Resident recognized for life-saving act


By Aimee Hancock

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PIQUA — Piqua Area Chamber of Commerce President Kathy Sherman presented the Jan Mulder Citizenship award to Amber Ike during Tuesday’s Piqua City Commission meeting.

Jan Mulder was a Piqua police officer killed in the line of duty on Aug. 11, 1970, while on foot patrol in downtown Piqua when he was shot by a gunman in the lobby of the Fort Piqua Hotel. The Jan Mulder Citizenship award is given to citizens who perform acts of personal courage or extraordinary service to aid their fellow citizens.

“The purpose of this award is to recognize a person who, in a time of crisis or emergency, through the disregard of personal safety or through prompt, alert action saves the life or attempts to save the life of an individual or individuals,” Sherman said.

Ike was leaving the gym locker room at Planet Fitness to go home when she saw a man unresponsive and lying on the ground, Sherman said.

“What began as a regular work out at Planet Fitness for Glen Madden turned into a race to save his life as he went into sudden cardiac arrest. Madden passed out and fell backwards moments after getting off the treadmill,” Sherman said.

Ike, along with help from gym staff, sprang into action by giving CPR. Having been recently trained to use a AED machine, which was available at the gym, Ike was able to get the man breathing before first responders arrived.

“Ike said the experience renewed the sentiment of not taking life for granted,” Sherman said.

Madden was also in attendance Tuesday and assisted in the presentation of the award.

Following the award, Mayor Kris Lee presented a resolution of appreciation for the public service of Robert Jennings as a city employee. Jennings recently retired as the water superintendent for the city of Piqua. He worked for the city for over 32 years, Lee said.

Later, the commission held a first reading for an ordinance to enact a city Utility Board, which would serve on an advisory basis for all city utility departments, aside from the city power system, which is advised by the Energy Board. The board would consist of six resident volunteers and two representative from the city commission.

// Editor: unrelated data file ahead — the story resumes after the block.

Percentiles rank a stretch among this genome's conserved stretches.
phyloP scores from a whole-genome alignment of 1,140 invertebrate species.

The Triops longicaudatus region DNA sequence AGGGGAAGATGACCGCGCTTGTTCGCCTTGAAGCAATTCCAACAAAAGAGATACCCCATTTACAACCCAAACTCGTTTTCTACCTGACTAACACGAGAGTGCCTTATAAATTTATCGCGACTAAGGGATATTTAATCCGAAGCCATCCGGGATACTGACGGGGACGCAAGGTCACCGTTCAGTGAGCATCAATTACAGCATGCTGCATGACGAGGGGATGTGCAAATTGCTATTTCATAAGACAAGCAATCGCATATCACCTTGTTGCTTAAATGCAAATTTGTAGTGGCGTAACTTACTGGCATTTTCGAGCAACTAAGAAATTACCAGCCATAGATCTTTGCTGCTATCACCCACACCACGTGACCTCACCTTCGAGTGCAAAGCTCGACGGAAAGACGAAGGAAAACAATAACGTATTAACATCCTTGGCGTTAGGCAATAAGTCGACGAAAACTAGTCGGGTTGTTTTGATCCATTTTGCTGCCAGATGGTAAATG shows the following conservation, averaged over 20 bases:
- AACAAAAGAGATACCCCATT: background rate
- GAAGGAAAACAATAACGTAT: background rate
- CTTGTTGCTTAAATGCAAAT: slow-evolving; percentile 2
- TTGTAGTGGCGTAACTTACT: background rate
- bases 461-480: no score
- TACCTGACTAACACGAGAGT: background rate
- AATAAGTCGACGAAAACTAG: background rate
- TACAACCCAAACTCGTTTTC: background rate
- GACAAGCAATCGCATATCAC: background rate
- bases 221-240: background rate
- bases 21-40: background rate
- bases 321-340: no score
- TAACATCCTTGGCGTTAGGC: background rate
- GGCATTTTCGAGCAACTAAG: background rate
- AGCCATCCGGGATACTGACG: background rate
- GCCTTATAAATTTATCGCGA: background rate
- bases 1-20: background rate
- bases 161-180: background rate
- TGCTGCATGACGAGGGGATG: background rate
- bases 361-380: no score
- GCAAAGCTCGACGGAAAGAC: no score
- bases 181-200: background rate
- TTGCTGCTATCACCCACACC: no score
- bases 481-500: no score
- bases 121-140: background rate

According to Health and Sanitation Director Amy Welker, this board would allow for more resident input into the utility departments and would provide a space where residents can gather information about what’s happening within these departments while allowing transparency on behalf of the city. A second reading will be held at the next meeting.

During the public comment segment of the meeting, Tanya Blair of Leading Stars Realty inquired about the possibility of the city beginning to conduct point of sale inspections, noting that she believes these types of inspections will not positively serve the community.

According to Administrator Paul Oberdorfer, the city is looking at creating a “rental inspection program,” rather than typical point of sale inspections, which would aim to provide tenant protection. Inspections would be annual or biannual and would include checking for structural integrity and similar issues. Oberdorfer said this program is still in the works and more information will be released in the coming months.

Stephen Smitley spoke during the public comment segment to express his opposition to the proposed Designated Outdoor Refreshment Area (DORA) in downtown Piqua, and to encourage the commission to vote it down.

“I really believe it will be detrimental to our community and I think it’ll affect too many people,” Smitley said.

Smitley said there are many reasons he believes the DORA may negatively affect the community and cited a study published last month by the National Institute for Alcohol and Alcoholism, which states that from April to November of 2020, women with children under the age of five in their homes increased alcohol consumption by 323%.

Smitley said the study produced additional statistics of which policy makers should be aware, and noted that some health officials believe that laxed rules regarding alcohol purchases (i.e. curbside/”to-go” drinks, alcohol delivery, etc.) during the pandemic may have contributed to this increase in consumption.

“Alcoholism is detrimental to families, to spouses, to children involved,” he said. “Per this report, I believe alcohol consumption in our communities will increase, which our bars would love, and I would hate. I think the fallout will not be temporary, but permanent as this study indicated.”

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